Friday, December 30, 2011

Genre Rules

Courtly Abandon is just about finished. The main problem is that was written so disjointedly that the flow is off. As such, before I can finish the grand finale (where all the dialogue will be in blank verse with my main characters speaking in couplets), I need to go over it from the beginning and make sure it is consistent. I also have a good deal written by hand that I need to insert. Messy.

The good news is that I am pleased with my writing. Small changes here and there, but the beginning flows really well and jumps right into the story.

The bad news (kill me now) is that we don't meet the true love interest until page 22. The story is established with Jane and her objective (to marry her titled neighbor who we have met, but find more comical than desirable).  Then, KAPOW, she meets her first love, her best friend from childhood who told her he loved her the day before her arranged marriage to an older man. Percy was the one that got away. The one that duty, society, etc... said she could never have. Now she's in the same situation again (only older and a widow) and will realize the choice is truly hers, not her father's or social expectations. It always had been, she had just been too afraid to take a chance.

Personally, I like the bait and switch. Genre rules dictate differently though. This is my problem, apparently, in everything I write. I write within the rules, but with a good deal of interpretation. I consider this my own style. My sister uses this as the reason I should write historical fiction and not historical romance. If I don't like playing by the rules, I should pick another game. Valid point -- however I am within the bounds of the rules and love the optimism of the happily ever after that does not exist in historical fiction. The love story is the focal point of my story, not the sub-plot mystery, political intrigue, whatever. Boy meets girl, love, passion, conflict, resolution, happy ending. This is the romance genre norm.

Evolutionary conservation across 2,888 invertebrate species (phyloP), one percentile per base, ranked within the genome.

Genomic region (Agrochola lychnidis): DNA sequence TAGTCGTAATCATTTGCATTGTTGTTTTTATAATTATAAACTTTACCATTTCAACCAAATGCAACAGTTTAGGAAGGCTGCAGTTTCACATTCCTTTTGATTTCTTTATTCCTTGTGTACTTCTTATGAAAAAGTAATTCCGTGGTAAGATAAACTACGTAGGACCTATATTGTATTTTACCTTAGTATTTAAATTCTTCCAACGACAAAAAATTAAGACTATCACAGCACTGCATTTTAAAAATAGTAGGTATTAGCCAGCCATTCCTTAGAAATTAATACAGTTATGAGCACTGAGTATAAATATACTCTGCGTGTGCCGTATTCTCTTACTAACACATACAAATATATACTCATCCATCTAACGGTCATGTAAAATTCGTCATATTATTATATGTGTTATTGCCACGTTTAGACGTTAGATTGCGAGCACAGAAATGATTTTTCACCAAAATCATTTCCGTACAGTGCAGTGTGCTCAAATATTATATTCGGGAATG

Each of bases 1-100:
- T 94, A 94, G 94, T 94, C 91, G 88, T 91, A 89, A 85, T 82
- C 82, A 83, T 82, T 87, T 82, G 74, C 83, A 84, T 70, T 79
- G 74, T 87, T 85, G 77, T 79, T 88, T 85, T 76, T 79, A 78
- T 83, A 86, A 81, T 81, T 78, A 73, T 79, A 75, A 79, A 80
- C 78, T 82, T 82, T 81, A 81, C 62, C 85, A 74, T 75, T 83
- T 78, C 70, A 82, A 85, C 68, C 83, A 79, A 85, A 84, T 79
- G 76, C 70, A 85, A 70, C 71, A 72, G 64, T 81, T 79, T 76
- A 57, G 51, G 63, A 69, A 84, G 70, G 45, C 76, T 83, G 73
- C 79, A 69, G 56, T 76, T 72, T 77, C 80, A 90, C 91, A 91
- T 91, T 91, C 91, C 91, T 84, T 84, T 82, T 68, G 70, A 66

And yet I am unpublished and unrepresented - therefore there is an issue.

Alright, enough of my freak out/pity party. Back to Jane and Percy. On page 22.

1 comment:

stu said...

It sounds like you need a strong prologue featuring Percy, plus some hints in the first few pages that he'll be along. Those will at least keep him in mind until he actually shows up.

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